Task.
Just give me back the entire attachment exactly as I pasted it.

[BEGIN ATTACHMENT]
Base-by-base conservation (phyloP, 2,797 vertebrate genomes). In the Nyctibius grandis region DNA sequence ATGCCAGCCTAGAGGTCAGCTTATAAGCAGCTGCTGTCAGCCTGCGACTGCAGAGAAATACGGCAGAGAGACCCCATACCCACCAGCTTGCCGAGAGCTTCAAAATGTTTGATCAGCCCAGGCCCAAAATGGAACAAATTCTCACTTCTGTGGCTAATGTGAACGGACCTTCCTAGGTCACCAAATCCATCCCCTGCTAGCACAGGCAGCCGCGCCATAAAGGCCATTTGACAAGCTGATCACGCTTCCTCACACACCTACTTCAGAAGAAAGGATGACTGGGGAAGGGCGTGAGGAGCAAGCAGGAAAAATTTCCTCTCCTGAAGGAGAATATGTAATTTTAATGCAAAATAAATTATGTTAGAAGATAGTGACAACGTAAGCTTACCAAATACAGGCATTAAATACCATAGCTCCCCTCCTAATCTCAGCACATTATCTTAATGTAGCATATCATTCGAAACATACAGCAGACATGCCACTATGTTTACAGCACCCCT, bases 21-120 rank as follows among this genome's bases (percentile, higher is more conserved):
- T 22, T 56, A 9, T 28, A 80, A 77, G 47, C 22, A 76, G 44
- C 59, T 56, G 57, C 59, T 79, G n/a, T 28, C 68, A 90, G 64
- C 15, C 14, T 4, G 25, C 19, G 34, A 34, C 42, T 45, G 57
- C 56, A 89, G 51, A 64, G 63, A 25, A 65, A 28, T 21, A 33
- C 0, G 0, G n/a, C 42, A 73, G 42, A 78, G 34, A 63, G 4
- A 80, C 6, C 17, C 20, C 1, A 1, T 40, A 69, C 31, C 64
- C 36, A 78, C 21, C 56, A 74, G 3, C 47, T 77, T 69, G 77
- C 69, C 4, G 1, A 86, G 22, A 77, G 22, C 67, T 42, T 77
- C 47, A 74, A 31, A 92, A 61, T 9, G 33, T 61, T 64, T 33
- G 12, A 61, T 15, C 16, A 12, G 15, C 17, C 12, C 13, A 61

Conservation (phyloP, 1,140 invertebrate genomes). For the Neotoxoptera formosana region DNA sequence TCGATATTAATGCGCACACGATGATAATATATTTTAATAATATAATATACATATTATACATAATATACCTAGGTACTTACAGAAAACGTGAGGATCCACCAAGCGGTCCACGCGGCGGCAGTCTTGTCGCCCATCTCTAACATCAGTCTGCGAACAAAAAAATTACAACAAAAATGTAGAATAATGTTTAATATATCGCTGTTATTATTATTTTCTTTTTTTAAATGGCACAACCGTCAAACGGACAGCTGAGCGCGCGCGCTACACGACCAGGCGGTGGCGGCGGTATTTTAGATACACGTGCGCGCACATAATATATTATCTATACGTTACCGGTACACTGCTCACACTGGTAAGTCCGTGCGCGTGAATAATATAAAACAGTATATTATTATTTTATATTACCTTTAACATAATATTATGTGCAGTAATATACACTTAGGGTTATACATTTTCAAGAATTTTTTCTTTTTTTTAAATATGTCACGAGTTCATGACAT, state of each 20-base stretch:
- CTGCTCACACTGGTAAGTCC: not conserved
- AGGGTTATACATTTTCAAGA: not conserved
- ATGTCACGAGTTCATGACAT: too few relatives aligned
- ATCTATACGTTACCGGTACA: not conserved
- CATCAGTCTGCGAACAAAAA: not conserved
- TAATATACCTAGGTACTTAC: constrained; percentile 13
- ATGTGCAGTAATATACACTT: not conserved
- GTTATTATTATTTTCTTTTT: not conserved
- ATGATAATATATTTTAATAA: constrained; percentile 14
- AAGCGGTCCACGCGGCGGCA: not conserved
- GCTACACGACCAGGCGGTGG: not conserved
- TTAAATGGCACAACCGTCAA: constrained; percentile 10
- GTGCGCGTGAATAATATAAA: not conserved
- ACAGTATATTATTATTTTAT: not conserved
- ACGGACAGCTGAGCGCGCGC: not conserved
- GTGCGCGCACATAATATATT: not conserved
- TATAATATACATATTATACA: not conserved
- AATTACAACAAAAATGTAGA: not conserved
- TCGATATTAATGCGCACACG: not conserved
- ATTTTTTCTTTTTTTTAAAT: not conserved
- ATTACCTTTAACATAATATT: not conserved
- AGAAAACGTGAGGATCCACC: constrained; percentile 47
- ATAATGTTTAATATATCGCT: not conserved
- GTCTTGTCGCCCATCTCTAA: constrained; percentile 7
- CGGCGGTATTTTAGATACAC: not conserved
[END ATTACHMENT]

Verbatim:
Base-by-base conservation (phyloP, 2,797 vertebrate genomes). In the Nyctibius grandis region DNA sequence ATGCCAGCCTAGAGGTCAGCTTATAAGCAGCTGCTGTCAGCCTGCGACTGCAGAGAAATACGGCAGAGAGACCCCATACCCACCAGCTTGCCGAGAGCTTCAAAATGTTTGATCAGCCCAGGCCCAAAATGGAACAAATTCTCACTTCTGTGGCTAATGTGAACGGACCTTCCTAGGTCACCAAATCCATCCCCTGCTAGCACAGGCAGCCGCGCCATAAAGGCCATTTGACAAGCTGATCACGCTTCCTCACACACCTACTTCAGAAGAAAGGATGACTGGGGAAGGGCGTGAGGAGCAAGCAGGAAAAATTTCCTCTCCTGAAGGAGAATATGTAATTTTAATGCAAAATAAATTATGTTAGAAGATAGTGACAACGTAAGCTTACCAAATACAGGCATTAAATACCATAGCTCCCCTCCTAATCTCAGCACATTATCTTAATGTAGCATATCATTCGAAACATACAGCAGACATGCCACTATGTTTACAGCACCCCT, bases 21-120 rank as follows among this genome's bases (percentile, higher is more conserved):
- T 22, T 56, A 9, T 28, A 80, A 77, G 47, C 22, A 76, G 44
- C 59, T 56, G 57, C 59, T 79, G n/a, T 28, C 68, A 90, G 64
- C 15, C 14, T 4, G 25, C 19, G 34, A 34, C 42, T 45, G 57
- C 56, A 89, G 51, A 64, G 63, A 25, A 65, A 28, T 21, A 33
- C 0, G 0, G n/a, C 42, A 73, G 42, A 78, G 34, A 63, G 4
- A 80, C 6, C 17, C 20, C 1, A 1, T 40, A 69, C 31, C 64
- C 36, A 78, C 21, C 56, A 74, G 3, C 47, T 77, T 69, G 77
- C 69, C 4, G 1, A 86, G 22, A 77, G 22, C 67, T 42, T 77
- C 47, A 74, A 31, A 92, A 61, T 9, G 33, T 61, T 64, T 33
- G 12, A 61, T 15, C 16, A 12, G 15, C 17, C 12, C 13, A 61

Conservation (phyloP, 1,140 invertebrate genomes). For the Neotoxoptera formosana region DNA sequence TCGATATTAATGCGCACACGATGATAATATATTTTAATAATATAATATACATATTATACATAATATACCTAGGTACTTACAGAAAACGTGAGGATCCACCAAGCGGTCCACGCGGCGGCAGTCTTGTCGCCCATCTCTAACATCAGTCTGCGAACAAAAAAATTACAACAAAAATGTAGAATAATGTTTAATATATCGCTGTTATTATTATTTTCTTTTTTTAAATGGCACAACCGTCAAACGGACAGCTGAGCGCGCGCGCTACACGACCAGGCGGTGGCGGCGGTATTTTAGATACACGTGCGCGCACATAATATATTATCTATACGTTACCGGTACACTGCTCACACTGGTAAGTCCGTGCGCGTGAATAATATAAAACAGTATATTATTATTTTATATTACCTTTAACATAATATTATGTGCAGTAATATACACTTAGGGTTATACATTTTCAAGAATTTTTTCTTTTTTTTAAATATGTCACGAGTTCATGACAT, state of each 20-base stretch:
- CTGCTCACACTGGTAAGTCC: not conserved
- AGGGTTATACATTTTCAAGA: not conserved
- ATGTCACGAGTTCATGACAT: too few relatives aligned
- ATCTATACGTTACCGGTACA: not conserved
- CATCAGTCTGCGAACAAAAA: not conserved
- TAATATACCTAGGTACTTAC: constrained; percentile 13
- ATGTGCAGTAATATACACTT: not conserved
- GTTATTATTATTTTCTTTTT: not conserved
- ATGATAATATATTTTAATAA: constrained; percentile 14
- AAGCGGTCCACGCGGCGGCA: not conserved
- GCTACACGACCAGGCGGTGG: not conserved
- TTAAATGGCACAACCGTCAA: constrained; percentile 10
- GTGCGCGTGAATAATATAAA: not conserved
- ACAGTATATTATTATTTTAT: not conserved
- ACGGACAGCTGAGCGCGCGC: not conserved
- GTGCGCGCACATAATATATT: not conserved
- TATAATATACATATTATACA: not conserved
- AATTACAACAAAAATGTAGA: not conserved
- TCGATATTAATGCGCACACG: not conserved
- ATTTTTTCTTTTTTTTAAAT: not conserved
- ATTACCTTTAACATAATATT: not conserved
- AGAAAACGTGAGGATCCACC: constrained; percentile 47
- ATAATGTTTAATATATCGCT: not conserved
- GTCTTGTCGCCCATCTCTAA: constrained; percentile 7
- CGGCGGTATTTTAGATACAC: not conserved